Pow Wow Essays

Pow Wow Essays-75
In the spring of 1999, with the sanction of the International Whaling Commission, among other entities, the Makahs, an American Indian tribe whose reservation is on the Olympic Peninsula in extreme northwestern Washington state, reaffirmed an 1855 treaty right by successfully hunting and killing a grey whale and then bringing it back to the town of Neah Bay.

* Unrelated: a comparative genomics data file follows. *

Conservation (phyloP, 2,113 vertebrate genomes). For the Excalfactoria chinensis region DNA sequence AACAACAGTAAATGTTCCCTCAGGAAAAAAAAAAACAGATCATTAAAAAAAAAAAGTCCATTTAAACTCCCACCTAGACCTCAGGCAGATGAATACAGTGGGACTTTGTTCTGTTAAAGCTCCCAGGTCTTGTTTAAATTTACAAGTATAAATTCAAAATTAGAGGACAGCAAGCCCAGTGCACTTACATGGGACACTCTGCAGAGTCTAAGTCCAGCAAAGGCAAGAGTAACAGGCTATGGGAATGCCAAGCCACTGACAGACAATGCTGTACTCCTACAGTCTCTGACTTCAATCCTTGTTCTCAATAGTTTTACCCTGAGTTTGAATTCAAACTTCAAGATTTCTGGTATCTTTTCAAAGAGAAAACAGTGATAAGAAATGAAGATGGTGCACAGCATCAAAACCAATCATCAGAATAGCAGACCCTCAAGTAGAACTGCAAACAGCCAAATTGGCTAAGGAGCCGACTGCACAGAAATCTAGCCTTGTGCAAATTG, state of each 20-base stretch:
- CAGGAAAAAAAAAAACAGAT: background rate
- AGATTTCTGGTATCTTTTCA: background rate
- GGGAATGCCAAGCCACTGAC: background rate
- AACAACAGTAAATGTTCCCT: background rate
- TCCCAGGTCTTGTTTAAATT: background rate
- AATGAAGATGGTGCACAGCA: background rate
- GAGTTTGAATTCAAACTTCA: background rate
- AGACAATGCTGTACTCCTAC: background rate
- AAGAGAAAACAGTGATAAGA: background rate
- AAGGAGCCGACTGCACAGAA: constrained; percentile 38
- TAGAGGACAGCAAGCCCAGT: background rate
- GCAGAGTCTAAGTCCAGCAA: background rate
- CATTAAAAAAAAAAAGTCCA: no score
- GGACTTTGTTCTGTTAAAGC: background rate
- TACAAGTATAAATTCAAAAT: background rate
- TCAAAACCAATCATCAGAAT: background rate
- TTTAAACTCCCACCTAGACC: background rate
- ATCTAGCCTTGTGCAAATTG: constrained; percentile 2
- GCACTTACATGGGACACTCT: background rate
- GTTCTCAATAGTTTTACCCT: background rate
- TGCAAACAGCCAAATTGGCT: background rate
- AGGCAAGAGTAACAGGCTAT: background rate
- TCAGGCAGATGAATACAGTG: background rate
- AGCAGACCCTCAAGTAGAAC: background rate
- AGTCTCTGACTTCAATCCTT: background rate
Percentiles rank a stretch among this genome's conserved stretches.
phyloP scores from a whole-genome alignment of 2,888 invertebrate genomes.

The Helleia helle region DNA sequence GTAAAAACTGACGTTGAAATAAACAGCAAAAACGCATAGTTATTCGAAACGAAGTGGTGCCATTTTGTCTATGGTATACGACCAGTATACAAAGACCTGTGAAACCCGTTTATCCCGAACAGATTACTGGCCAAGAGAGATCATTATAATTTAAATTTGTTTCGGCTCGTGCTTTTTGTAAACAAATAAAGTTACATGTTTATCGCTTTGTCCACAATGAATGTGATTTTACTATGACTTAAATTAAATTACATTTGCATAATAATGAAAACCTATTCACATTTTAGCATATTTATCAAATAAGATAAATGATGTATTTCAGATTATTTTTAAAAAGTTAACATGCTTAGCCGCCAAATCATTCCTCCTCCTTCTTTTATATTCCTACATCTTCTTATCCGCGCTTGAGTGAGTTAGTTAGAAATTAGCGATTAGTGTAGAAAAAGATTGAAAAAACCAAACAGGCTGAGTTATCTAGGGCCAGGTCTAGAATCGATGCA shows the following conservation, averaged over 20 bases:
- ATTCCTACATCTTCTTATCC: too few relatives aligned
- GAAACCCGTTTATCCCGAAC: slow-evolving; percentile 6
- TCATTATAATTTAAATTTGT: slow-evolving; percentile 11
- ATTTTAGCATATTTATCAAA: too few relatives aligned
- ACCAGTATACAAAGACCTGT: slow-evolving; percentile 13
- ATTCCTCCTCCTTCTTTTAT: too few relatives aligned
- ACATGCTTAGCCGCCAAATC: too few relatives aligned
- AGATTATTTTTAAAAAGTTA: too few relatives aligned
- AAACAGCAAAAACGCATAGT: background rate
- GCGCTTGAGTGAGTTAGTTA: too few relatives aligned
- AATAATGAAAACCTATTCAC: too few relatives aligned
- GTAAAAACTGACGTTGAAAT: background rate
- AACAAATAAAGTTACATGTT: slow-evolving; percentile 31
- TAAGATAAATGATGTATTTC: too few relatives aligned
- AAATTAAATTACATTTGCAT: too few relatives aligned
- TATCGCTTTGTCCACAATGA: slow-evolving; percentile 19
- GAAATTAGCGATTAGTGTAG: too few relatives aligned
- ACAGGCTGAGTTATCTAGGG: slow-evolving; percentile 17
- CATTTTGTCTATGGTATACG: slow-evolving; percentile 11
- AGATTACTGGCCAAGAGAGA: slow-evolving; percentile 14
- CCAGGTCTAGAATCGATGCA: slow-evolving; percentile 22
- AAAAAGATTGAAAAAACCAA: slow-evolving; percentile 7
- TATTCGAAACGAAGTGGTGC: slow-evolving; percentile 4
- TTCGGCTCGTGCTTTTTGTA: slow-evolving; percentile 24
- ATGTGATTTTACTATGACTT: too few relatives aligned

Philbert has a two-fold purpose in taking the trip to Santa Fe.As does Buddy, he wants to rescue Bonnie, but he also wants to continue a quest he has just begun to gather medicine and become what he understands to be a Cheyenne warrior.When the two men finally get to Santa Fe, they do rescue Bonnie and her children and successfully elude police pursuit.In another essay, “A First American Views His Land” (1976), Momaday insists further that “there are ethical imperatives” in one’s relationship with the land: “Inasmuch as I am in the land, it is appropriate that I should affirm myself in the spirit of the land.” ( 39).And in a 2008 interview Momaday summarizes an aspect of what he thinks of as an American Indian land ethic: “I believe that we must have a moral understanding of, and regard for, the earth. We cannot do harm to it without doing harm to ourselves” (Walker).Despite the underlying motivation, however, scholars have tended to denigrate the film in the context of its actually making any sort of helpful political or environmental statement.In “Culture Isn’t Buckskin Shoes: A Conversation around ,” for example, Toby Langen and Kathryn Shanley lament that even though the end of the film offers some catharsis, politically, “you’re no better off for having seen that film” (Langen 26). a time when the reservation was not in the clutches of corporations and people had access to the ‘good old Indian wisdom’” (125).Scott Momaday articulates his understanding of the obvious need for humans to maintain a moral and spiritual relationship with non-human nature.In an early essay, “An American Land Ethic” (1970), Momaday writes that “We have become disoriented, I believe; we have suffered a kind of psychic dislocation of ourselves in time and space.Afin de tenter d’évaluer l’importance de la conscience environnementale/ écologique amérindienne, cet article se propose de comparer deux chasses à la baleine, impliquant toutes deux des membres de la tribu Makah, avec l’approche très différente proposée par le film amérindien Powwow Highway.Dans ce film, l’un des personnages est persuadé que le ‘trickster’, ou ‘Décepteur’, protégera les Cheyennes, et plus généralement le peuple Indien, de la détérioration de l’environnement.


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